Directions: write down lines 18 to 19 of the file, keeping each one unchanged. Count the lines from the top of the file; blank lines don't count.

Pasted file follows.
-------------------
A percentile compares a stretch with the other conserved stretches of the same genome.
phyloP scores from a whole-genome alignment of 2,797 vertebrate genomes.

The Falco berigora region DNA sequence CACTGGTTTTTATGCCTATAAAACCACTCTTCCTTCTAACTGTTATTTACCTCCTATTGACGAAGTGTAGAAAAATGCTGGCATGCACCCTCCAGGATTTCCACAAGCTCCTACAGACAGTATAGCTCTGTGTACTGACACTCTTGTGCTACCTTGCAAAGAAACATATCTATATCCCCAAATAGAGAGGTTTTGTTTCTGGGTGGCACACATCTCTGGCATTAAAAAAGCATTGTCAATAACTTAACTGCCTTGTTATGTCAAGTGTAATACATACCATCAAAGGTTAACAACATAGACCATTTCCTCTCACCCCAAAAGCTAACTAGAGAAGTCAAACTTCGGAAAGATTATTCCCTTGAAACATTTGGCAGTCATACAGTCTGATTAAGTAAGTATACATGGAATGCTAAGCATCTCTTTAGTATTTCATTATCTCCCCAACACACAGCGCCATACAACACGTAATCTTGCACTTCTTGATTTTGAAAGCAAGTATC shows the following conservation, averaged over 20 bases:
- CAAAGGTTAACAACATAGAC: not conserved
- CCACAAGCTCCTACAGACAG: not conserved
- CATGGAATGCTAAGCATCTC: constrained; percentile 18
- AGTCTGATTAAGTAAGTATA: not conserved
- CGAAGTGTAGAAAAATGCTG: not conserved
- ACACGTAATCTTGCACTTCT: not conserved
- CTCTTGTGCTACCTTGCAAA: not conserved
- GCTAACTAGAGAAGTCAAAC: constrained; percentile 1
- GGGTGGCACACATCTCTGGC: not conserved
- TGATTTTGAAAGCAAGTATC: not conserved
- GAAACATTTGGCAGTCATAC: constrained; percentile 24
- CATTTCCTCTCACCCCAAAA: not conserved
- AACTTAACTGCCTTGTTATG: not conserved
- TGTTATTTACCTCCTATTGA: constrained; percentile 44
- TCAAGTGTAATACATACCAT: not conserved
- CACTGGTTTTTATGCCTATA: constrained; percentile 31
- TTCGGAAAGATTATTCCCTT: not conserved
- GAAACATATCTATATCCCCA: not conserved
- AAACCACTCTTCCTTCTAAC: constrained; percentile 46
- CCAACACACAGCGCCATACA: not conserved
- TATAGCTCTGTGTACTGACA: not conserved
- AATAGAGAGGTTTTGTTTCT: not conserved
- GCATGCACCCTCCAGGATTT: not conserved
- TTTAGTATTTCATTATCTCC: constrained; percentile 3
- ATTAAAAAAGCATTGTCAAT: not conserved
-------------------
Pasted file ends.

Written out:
- TCAAGTGTAATACATACCAT: not conserved
- CACTGGTTTTTATGCCTATA: constrained; percentile 31